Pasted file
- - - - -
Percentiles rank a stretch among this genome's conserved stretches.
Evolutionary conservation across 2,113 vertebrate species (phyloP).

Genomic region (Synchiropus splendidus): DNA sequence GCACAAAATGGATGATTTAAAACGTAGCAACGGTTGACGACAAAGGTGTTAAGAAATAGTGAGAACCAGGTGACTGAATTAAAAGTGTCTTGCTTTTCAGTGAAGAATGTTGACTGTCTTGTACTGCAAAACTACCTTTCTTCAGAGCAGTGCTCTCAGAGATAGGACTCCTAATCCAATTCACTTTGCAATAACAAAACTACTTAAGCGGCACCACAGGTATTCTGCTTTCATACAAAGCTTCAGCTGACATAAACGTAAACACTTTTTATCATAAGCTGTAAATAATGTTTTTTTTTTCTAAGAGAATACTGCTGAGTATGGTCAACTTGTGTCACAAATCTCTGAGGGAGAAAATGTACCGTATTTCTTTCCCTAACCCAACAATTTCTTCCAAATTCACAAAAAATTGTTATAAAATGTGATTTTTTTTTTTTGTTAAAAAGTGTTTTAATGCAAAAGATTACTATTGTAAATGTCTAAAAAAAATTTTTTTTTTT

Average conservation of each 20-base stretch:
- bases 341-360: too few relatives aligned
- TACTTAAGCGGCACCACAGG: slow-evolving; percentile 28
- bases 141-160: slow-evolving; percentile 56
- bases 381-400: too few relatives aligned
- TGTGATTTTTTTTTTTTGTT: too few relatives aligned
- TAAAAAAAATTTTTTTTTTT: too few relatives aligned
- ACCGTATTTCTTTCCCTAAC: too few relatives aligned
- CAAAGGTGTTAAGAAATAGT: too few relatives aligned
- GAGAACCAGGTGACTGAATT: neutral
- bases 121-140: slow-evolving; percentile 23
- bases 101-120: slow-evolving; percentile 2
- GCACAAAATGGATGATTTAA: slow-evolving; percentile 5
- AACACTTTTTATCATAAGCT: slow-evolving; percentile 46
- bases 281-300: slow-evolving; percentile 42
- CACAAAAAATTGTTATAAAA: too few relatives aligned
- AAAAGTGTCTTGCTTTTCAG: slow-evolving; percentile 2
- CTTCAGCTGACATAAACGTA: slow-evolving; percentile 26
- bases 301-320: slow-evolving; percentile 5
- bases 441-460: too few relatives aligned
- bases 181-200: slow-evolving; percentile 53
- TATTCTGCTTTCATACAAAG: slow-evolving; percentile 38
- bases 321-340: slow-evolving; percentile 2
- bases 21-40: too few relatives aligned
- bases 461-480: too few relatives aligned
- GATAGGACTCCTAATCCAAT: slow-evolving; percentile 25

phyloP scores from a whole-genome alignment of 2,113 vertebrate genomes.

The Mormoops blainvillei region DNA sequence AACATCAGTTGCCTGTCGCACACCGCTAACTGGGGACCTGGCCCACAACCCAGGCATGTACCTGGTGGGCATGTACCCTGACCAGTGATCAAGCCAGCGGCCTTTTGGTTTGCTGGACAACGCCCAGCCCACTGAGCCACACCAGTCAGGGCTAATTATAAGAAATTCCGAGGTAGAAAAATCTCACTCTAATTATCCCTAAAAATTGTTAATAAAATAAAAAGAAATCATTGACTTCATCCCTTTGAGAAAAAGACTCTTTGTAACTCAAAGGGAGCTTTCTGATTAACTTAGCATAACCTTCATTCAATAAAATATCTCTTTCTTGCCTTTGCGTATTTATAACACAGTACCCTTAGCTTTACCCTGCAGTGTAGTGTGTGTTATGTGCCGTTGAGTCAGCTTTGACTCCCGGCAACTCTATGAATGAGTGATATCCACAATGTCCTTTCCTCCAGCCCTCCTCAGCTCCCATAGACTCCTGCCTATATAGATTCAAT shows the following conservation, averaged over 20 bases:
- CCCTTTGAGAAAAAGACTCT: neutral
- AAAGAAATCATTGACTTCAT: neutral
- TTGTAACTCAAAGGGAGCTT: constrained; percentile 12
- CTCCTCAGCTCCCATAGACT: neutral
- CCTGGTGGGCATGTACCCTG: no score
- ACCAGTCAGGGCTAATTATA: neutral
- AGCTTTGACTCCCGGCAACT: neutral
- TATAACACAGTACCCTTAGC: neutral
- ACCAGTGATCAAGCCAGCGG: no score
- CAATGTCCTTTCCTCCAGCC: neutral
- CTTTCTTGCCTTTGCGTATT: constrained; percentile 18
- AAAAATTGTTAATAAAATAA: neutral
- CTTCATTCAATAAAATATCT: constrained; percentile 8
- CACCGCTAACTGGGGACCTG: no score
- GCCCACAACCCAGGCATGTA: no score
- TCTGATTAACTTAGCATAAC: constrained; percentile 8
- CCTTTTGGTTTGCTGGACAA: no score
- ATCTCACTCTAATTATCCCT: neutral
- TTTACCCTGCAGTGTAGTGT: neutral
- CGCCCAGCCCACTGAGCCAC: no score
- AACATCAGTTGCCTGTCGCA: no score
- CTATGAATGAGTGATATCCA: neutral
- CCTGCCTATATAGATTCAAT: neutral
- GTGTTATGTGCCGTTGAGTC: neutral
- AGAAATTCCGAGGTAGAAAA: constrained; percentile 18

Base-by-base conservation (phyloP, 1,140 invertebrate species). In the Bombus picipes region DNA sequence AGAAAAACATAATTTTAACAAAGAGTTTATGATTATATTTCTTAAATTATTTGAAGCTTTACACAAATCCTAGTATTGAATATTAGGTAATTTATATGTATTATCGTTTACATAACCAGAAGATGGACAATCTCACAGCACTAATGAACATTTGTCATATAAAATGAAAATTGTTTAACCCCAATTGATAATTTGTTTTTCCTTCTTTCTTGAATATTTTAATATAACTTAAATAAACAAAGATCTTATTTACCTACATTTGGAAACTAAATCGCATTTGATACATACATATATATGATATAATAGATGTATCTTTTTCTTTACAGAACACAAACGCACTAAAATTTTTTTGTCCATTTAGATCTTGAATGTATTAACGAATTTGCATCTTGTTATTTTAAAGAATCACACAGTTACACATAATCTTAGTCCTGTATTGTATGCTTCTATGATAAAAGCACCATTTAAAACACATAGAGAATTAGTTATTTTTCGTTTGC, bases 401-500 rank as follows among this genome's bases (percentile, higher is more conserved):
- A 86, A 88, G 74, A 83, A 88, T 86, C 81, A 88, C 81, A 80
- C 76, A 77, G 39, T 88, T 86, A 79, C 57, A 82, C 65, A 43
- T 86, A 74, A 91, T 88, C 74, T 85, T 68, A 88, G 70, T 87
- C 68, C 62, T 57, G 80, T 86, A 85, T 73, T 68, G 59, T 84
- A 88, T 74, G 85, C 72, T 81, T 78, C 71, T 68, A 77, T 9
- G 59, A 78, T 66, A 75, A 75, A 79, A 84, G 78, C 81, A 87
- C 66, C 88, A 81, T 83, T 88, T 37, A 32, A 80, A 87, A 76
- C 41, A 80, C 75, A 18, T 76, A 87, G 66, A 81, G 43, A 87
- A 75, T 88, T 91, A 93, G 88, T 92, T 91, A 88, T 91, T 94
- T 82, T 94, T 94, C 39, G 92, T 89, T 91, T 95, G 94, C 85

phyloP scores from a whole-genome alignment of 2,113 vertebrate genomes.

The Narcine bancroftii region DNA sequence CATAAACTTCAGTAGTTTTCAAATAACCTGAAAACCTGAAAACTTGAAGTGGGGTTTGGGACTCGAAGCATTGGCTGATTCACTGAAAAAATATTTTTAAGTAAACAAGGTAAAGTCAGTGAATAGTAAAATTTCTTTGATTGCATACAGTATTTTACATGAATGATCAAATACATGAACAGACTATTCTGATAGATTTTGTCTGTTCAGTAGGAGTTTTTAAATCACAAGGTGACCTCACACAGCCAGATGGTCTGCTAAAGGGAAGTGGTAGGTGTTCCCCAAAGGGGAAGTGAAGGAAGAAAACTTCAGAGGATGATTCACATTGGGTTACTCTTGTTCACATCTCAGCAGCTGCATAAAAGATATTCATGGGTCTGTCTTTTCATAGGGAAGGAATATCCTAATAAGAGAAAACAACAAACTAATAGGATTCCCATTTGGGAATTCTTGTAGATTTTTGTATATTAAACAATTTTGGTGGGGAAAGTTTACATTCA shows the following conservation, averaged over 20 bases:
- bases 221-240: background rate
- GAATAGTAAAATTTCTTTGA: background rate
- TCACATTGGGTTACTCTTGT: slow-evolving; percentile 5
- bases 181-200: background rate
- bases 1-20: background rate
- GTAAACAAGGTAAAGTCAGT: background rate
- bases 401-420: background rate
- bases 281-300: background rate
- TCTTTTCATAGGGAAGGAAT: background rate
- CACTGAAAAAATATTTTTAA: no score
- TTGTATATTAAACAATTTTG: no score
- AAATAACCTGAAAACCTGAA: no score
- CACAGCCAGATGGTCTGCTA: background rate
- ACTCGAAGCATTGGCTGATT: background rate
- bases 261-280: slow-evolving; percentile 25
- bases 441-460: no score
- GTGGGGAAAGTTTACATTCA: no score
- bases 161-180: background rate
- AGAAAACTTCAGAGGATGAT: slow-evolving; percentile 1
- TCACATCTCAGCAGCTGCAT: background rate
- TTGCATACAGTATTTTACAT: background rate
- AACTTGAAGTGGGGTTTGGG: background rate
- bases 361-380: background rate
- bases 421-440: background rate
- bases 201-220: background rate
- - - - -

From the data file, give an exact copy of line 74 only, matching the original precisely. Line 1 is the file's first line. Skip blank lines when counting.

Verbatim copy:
- bases 1-20: background rate